How to Increase Your Travel Sustainability
What we need to do to keep travel sustainable
As the pandemic begins to clear and vaccines take hold, it’s perhaps time to look to the health of our planet as a whole. In the 20th and 21st centuries, we’ve had to acknowledge a few uncomfortable home truths: namely, that while the travel industry has been integral to our growth as a society, it has been harmful to our planet. That’s where travel sustainability comes in. It’s time we started looking at how our travel, with airlines in particular, are causing problems to our planet. At Plum Guide, we have done extensive research to ensure that we have the best homes in top destinations around the planet. Ideally, you’ll be able to actually get to them without breaking the Earth. So, we’ve come up with a handy guide of how you can do sustainable luxury travel, and reduce your carbon footprint.
Consider travelling on land
Of course, air flight is one of the least sustainable modes of transport, so see if you can reach your destination on land. Sharing a car, riding by train or taking a bus is far better for the environment and can be more fun and interactive in some ways. For example, you get to see some of the countryside as you drive or ride through it, and can stop off at villages along the way – something that’d be somewhat difficult to do in a plane. You might be on your way from London to Cornwall, only to stop off for a few days in Devon or Somerset. You could see the Roman Baths and the Cheddar Gorge & Caves. That said, some destinations are pretty far away on land. For example, Google Maps estimates that traveling from London to Sydney in a car is ‘Sorry, we could not calculate driving directions’ hours away by road. That sounds like a long time to be in the car. At least they apologised. If you do opt for air travel, fly direct whenever possible and, if you can handle it, fly economy, where there is less space per passenger.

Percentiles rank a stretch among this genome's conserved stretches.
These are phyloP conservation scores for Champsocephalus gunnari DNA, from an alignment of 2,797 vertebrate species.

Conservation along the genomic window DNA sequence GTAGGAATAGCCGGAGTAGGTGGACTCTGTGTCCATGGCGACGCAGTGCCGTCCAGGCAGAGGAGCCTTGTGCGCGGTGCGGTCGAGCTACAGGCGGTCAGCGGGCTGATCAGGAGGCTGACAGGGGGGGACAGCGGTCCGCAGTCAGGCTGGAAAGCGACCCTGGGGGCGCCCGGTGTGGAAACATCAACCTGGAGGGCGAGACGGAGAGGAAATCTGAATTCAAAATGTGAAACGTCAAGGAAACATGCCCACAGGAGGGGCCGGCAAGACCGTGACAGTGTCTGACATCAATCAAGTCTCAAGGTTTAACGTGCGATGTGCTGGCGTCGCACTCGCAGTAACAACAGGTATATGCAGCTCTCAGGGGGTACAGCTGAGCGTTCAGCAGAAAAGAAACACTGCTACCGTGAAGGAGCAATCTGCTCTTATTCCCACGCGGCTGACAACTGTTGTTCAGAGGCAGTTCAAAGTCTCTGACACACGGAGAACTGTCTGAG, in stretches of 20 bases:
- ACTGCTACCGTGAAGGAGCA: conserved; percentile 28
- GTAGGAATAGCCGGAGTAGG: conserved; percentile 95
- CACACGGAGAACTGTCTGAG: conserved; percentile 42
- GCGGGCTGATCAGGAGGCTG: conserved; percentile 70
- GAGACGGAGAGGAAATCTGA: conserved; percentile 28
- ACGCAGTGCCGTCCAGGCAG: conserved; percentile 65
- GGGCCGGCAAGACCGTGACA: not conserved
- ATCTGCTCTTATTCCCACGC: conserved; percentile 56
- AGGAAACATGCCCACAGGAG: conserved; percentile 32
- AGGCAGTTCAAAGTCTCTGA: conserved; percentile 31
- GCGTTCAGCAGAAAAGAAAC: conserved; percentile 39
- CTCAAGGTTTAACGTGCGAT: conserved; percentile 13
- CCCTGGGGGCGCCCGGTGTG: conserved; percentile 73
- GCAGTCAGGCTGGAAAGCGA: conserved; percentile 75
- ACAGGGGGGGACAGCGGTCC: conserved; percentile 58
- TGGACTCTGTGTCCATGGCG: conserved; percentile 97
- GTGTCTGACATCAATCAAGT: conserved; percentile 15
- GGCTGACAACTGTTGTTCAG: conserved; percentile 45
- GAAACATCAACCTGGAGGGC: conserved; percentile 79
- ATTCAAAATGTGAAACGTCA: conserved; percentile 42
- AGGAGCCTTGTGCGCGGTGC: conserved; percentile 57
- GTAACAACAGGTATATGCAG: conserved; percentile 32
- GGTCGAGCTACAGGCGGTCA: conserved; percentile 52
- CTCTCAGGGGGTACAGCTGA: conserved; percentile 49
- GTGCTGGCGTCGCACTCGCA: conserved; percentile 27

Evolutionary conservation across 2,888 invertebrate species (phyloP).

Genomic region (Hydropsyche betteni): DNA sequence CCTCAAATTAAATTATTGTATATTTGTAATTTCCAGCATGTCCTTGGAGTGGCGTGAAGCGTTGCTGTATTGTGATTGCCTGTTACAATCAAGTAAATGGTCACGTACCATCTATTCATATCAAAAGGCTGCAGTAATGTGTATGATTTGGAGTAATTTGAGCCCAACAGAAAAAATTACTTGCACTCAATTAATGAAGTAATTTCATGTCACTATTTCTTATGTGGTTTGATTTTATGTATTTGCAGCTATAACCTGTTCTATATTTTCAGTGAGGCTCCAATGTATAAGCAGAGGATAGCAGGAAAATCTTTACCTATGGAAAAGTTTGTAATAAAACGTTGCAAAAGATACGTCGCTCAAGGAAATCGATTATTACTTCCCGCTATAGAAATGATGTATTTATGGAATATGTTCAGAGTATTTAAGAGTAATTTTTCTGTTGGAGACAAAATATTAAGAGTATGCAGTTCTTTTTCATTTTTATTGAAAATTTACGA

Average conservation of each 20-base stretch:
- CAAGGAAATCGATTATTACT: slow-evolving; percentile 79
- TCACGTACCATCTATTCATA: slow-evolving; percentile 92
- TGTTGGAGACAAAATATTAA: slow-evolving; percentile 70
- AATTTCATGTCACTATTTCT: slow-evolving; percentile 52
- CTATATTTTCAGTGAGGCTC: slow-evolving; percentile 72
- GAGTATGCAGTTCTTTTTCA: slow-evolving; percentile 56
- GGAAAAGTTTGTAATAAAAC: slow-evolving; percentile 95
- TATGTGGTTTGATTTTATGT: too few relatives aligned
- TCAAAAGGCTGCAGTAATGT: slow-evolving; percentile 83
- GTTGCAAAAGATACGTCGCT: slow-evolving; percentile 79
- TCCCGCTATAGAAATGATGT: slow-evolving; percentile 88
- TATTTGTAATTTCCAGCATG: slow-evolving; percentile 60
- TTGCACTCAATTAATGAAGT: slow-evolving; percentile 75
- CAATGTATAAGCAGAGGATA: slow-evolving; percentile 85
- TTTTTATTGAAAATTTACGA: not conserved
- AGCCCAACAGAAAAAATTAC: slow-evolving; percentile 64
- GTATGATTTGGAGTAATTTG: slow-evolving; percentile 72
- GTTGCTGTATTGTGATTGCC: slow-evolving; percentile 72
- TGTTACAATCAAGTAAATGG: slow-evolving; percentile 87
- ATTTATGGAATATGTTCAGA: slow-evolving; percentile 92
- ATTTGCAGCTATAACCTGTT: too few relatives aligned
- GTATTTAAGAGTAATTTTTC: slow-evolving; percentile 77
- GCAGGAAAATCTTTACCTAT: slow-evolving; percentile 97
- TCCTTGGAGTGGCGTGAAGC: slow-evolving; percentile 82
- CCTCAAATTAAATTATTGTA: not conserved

Pack light and avoid plastic
Pack light. For the vast majority, our homes are fully furnished and equipped for all your holiday needs. You’ll still need clothes and medication and what-not, of course. But the lighter your luggage, the lighter your carbon footprint. So, really consider if you absolutely have to bring your PlayStation to the Joshua Tree National Park. And perhaps best to leave your work-out weights behind too…many of our homes have gyms in them, or at least pools where you can get your fitness going. Meanwhile, make sure the very fabric you’re using to wrap up your belongings is not plastic. Plastic is a big no-no for optimum travel sustainability. Don’t be getting new plastic bags…although if you already have some old ones lying around the house, you might as well make use of them. Typically, many passengers not only start with plastic bags, but also amass more plastic in the form of drink bottles on each step of their trip. So, be aware of that whenever possible.
Travel slow to reduce your carbon footprint
It appears to be a little better for your carbon footprint if you stay for a long time in one place rather than visiting many spots in a short period of time. You can really get to know a destination a lot better by spending a good chunk of time there, as opposed to flittering through at break-neck speeds. Our homes in London, for example, make for a great base for visiting the British capital, which really does need a few weeks of exploration to fully appreciate. Once here, treat the home as you would your own (unless you’re exceedingly wasteful, that is). Consider whether you really need that fifth shower of the day or to wash your towel after each use.
Support local businesses to do your bit
Travel sustainability isn’t just about the environment. We also leave a social and economic impact on communities in the destinations we visit. By staying in homes owned by locals, you’re having a positive impact on the local economy and culture. Of course, avoiding large resorts that drain water and energy is also helpful for the planet, so it’s a triple whammy. Similarly, all-inclusive resorts discourage holidayers from using local tour guides and going out to eat at local restaurants. So, if you’re travelling through the Algarve, think about staying in one of our homes and getting to know the area better. Eat locally and reduce your so-called beer-mileage; that is, the amount of travelling that beer and other food and drink products are doing before they reach your lips.